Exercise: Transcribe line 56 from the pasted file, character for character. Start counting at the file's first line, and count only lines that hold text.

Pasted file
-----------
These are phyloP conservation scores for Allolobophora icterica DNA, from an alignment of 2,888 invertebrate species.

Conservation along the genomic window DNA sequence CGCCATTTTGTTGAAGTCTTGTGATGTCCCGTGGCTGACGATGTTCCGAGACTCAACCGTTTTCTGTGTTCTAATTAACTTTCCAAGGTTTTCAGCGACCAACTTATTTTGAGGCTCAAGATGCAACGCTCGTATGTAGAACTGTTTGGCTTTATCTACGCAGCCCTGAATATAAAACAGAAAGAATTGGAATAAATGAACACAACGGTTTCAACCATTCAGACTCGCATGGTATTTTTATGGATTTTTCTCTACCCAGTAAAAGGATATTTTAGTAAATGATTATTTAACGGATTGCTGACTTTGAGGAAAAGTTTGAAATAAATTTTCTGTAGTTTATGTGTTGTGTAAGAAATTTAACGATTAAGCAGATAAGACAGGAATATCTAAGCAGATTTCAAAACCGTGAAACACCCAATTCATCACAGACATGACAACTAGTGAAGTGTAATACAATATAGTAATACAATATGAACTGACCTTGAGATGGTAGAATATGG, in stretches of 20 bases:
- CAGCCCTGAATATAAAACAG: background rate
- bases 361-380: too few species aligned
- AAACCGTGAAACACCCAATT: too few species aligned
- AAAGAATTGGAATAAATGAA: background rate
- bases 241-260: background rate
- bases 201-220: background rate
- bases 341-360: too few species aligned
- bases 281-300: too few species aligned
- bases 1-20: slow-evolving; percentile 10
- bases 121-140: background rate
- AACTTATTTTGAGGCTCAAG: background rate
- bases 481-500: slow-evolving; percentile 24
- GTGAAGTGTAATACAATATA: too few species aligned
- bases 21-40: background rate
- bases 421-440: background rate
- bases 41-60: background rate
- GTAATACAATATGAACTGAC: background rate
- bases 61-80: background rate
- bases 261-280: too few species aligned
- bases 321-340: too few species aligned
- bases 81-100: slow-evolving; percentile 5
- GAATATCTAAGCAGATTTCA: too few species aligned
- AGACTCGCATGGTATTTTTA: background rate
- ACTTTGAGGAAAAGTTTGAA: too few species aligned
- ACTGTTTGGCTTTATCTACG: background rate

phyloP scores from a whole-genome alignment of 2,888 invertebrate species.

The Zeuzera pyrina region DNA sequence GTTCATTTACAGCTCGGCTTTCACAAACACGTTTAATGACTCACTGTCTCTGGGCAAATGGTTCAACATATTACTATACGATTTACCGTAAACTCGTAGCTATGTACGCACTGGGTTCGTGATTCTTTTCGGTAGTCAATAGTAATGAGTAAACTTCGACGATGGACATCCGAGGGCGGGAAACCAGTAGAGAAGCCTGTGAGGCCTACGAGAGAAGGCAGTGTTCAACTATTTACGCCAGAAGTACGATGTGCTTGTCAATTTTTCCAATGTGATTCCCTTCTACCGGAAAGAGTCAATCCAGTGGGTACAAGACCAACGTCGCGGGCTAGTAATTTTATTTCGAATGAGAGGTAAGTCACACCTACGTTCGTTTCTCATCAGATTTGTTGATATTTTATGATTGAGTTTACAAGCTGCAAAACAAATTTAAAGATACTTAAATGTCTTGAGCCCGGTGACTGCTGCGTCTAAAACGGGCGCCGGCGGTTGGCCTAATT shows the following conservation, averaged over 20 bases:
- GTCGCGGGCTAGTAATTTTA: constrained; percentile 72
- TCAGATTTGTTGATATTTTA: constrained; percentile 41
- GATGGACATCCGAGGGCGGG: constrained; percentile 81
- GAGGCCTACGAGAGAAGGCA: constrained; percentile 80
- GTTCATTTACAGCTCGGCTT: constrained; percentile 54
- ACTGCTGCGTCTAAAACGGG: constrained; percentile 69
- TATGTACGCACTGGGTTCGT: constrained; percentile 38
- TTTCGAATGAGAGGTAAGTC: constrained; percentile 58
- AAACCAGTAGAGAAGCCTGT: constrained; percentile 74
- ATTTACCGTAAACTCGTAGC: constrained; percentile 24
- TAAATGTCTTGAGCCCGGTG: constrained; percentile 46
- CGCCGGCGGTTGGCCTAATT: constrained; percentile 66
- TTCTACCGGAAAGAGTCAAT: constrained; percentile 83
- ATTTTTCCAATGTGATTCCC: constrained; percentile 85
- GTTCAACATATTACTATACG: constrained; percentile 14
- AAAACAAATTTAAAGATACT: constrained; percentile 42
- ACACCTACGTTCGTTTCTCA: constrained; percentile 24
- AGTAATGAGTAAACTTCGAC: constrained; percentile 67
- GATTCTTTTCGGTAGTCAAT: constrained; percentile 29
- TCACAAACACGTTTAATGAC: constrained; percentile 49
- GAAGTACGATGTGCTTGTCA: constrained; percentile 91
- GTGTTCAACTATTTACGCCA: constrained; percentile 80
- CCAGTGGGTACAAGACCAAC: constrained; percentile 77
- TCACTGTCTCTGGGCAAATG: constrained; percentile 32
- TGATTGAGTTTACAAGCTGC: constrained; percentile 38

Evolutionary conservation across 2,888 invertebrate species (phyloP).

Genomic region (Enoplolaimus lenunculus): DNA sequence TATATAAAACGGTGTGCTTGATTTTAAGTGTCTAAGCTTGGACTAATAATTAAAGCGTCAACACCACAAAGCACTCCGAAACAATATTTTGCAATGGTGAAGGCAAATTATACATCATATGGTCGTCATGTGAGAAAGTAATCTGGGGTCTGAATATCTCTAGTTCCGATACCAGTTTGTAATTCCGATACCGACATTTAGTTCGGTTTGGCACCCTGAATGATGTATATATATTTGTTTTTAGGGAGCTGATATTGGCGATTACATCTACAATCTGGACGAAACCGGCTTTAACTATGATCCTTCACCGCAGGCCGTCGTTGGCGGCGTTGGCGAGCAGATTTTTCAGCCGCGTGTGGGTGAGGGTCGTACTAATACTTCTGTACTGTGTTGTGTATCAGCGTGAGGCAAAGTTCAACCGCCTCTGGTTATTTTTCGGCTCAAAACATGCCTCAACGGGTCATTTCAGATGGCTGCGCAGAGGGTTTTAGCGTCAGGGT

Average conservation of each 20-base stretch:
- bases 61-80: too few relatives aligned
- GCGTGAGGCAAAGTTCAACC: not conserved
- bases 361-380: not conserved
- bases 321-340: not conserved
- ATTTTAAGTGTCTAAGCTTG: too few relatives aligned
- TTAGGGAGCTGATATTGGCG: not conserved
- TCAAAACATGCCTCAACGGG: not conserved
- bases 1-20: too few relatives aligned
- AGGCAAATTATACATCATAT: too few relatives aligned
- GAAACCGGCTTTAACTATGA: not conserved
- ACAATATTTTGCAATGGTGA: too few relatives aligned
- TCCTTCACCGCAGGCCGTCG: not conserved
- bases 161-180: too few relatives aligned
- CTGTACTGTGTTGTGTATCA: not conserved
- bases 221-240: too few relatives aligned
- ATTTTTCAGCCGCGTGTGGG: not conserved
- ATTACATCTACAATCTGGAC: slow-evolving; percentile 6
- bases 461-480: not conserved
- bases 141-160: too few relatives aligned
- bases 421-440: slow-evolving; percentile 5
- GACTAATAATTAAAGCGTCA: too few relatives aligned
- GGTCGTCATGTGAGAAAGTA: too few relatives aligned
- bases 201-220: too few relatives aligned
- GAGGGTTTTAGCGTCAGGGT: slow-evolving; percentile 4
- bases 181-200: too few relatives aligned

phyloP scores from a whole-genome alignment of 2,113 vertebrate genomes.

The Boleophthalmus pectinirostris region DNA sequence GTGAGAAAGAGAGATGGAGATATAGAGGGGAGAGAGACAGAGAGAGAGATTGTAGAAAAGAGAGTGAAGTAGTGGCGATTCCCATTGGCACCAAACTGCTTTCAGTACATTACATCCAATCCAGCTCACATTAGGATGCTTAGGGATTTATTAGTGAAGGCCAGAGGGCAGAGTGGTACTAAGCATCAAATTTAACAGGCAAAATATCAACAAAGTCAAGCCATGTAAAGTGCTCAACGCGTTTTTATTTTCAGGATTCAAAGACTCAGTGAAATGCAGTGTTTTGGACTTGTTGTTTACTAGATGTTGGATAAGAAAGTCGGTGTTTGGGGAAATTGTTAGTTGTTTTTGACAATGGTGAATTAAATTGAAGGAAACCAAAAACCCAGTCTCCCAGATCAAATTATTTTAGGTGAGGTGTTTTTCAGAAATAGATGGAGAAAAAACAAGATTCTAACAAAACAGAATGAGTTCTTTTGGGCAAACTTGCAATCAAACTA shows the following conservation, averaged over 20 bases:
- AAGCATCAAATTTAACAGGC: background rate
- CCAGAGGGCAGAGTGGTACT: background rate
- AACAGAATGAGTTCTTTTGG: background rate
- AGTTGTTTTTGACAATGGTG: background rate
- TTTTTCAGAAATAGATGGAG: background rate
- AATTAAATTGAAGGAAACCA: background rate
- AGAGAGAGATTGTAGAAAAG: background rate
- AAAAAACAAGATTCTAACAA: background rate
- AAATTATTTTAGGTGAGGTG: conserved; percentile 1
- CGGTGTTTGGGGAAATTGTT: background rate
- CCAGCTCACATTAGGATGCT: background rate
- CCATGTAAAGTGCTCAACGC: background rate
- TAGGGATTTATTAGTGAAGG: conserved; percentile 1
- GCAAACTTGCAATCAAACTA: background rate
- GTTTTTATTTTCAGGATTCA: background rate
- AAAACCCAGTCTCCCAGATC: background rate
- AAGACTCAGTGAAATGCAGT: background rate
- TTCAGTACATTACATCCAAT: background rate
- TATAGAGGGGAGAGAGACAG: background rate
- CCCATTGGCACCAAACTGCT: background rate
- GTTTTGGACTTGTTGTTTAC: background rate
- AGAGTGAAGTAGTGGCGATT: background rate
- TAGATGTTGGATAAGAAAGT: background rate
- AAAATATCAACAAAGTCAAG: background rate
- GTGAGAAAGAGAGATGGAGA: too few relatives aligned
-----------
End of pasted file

Genomic region (Enoplolaimus lenunculus): DNA sequence TATATAAAACGGTGTGCTTGATTTTAAGTGTCTAAGCTTGGACTAATAATTAAAGCGTCAACACCACAAAGCACTCCGAAACAATATTTTGCAATGGTGAAGGCAAATTATACATCATATGGTCGTCATGTGAGAAAGTAATCTGGGGTCTGAATATCTCTAGTTCCGATACCAGTTTGTAATTCCGATACCGACATTTAGTTCGGTTTGGCACCCTGAATGATGTATATATATTTGTTTTTAGGGAGCTGATATTGGCGATTACATCTACAATCTGGACGAAACCGGCTTTAACTATGATCCTTCACCGCAGGCCGTCGTTGGCGGCGTTGGCGAGCAGATTTTTCAGCCGCGTGTGGGTGAGGGTCGTACTAATACTTCTGTACTGTGTTGTGTATCAGCGTGAGGCAAAGTTCAACCGCCTCTGGTTATTTTTCGGCTCAAAACATGCCTCAACGGGTCATTTCAGATGGCTGCGCAGAGGGTTTTAGCGTCAGGGT